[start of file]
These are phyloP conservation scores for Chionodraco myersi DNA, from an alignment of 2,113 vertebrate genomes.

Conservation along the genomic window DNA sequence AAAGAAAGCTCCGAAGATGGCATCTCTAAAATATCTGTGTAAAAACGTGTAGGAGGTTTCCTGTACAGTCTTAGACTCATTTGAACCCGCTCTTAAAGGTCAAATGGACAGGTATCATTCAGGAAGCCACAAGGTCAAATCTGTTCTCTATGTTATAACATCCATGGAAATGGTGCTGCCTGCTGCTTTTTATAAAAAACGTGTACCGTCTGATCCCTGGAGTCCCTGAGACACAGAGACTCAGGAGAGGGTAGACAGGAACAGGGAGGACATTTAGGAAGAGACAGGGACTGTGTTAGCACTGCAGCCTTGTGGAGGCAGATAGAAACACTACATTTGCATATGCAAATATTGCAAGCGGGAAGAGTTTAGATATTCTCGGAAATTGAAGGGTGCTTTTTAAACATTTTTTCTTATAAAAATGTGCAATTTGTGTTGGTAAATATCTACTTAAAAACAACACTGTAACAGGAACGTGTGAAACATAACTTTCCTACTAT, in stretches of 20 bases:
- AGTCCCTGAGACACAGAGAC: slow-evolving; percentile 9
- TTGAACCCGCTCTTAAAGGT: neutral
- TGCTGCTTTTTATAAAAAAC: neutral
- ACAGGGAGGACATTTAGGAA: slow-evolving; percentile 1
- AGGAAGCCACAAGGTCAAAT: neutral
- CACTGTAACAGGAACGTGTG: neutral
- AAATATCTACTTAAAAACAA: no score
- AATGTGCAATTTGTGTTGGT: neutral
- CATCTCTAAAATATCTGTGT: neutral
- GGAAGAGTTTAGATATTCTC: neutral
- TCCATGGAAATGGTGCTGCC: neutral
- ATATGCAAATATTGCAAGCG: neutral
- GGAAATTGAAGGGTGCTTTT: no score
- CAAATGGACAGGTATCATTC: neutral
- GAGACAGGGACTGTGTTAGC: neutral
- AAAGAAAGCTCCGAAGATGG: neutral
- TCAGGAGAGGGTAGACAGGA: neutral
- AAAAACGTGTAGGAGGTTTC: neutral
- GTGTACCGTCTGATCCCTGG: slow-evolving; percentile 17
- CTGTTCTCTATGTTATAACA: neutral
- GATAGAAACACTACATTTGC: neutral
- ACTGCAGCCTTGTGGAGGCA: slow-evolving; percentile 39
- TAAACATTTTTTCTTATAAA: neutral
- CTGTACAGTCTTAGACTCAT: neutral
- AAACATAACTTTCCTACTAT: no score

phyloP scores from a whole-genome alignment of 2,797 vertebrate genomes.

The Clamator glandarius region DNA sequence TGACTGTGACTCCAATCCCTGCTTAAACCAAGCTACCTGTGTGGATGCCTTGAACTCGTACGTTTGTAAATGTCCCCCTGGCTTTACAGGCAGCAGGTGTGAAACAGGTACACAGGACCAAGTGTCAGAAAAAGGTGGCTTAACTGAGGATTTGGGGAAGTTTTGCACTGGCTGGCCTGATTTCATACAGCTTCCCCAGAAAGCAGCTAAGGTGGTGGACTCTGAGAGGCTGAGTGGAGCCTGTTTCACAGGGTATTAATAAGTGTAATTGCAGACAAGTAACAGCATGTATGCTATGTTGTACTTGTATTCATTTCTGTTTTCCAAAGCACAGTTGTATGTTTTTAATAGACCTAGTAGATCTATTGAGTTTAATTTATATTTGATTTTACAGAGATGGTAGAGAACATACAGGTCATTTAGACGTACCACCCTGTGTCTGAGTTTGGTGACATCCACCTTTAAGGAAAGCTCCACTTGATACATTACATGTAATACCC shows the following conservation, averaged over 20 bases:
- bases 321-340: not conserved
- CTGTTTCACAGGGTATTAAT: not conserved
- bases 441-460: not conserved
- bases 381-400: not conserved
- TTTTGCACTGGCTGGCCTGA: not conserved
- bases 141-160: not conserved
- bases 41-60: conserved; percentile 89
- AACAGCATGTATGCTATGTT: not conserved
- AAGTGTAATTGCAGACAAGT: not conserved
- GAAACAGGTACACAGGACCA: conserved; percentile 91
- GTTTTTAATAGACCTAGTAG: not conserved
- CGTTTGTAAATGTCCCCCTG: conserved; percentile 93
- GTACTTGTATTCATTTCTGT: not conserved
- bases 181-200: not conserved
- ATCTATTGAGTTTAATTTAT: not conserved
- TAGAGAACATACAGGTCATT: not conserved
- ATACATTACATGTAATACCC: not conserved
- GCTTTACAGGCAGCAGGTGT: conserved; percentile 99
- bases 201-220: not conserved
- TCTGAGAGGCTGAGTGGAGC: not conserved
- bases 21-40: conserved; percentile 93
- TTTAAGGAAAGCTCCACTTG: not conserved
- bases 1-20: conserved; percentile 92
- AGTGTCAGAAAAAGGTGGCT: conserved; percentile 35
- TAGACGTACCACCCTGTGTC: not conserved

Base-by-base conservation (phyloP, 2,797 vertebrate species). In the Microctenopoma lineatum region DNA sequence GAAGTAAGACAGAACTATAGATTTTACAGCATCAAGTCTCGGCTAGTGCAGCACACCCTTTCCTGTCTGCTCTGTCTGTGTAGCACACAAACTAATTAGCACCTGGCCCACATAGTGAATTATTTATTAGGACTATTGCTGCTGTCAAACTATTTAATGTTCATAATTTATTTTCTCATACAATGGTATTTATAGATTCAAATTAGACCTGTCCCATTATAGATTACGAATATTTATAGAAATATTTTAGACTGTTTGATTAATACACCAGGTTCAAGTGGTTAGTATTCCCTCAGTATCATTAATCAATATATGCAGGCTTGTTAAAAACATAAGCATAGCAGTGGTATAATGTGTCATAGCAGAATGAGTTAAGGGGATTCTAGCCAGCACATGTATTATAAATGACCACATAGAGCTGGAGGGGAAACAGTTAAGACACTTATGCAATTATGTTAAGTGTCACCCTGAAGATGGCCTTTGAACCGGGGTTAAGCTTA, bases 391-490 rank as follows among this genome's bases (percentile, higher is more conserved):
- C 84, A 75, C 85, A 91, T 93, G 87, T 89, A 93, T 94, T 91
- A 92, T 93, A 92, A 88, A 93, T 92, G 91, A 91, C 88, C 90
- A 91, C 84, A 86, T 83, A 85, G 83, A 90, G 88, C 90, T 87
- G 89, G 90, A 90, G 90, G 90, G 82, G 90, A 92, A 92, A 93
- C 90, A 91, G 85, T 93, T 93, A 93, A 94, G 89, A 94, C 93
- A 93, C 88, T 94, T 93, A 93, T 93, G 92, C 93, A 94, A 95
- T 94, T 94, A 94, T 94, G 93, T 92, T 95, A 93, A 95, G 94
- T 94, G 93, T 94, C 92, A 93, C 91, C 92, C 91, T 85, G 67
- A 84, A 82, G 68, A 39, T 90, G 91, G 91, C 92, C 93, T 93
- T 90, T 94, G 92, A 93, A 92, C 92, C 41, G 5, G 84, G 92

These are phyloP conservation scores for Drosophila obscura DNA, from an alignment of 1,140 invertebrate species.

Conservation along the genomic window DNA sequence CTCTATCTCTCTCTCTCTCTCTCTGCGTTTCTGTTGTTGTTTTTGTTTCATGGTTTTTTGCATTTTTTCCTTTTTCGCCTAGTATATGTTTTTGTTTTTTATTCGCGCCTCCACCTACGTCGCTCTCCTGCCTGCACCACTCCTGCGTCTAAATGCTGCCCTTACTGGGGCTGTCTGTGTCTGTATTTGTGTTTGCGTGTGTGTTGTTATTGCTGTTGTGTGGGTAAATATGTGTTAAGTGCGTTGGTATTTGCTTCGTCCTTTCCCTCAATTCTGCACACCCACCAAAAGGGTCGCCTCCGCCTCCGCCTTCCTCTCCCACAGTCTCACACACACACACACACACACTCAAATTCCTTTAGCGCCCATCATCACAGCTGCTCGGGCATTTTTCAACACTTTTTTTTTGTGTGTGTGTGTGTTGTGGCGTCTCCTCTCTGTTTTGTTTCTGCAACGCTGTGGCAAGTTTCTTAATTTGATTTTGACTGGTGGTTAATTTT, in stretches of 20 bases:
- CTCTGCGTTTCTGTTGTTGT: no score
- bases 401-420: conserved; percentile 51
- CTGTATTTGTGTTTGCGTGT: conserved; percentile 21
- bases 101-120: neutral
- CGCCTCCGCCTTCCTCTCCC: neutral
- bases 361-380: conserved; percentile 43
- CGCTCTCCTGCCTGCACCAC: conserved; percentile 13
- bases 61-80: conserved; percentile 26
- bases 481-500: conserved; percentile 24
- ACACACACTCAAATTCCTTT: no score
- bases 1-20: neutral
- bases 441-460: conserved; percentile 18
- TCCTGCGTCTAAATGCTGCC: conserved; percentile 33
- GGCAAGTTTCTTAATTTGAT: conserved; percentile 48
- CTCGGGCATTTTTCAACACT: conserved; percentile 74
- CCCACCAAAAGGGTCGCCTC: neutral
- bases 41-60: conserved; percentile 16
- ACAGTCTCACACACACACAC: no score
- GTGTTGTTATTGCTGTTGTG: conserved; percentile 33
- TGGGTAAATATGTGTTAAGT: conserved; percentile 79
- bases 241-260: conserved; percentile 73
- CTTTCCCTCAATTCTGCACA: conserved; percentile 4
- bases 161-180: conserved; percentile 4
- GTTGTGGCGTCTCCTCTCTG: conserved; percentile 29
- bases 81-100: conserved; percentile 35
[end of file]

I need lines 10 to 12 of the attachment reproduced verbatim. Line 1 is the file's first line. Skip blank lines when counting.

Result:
- AATGTGCAATTTGTGTTGGT: neutral
- CATCTCTAAAATATCTGTGT: neutral
- GGAAGAGTTTAGATATTCTC: neutral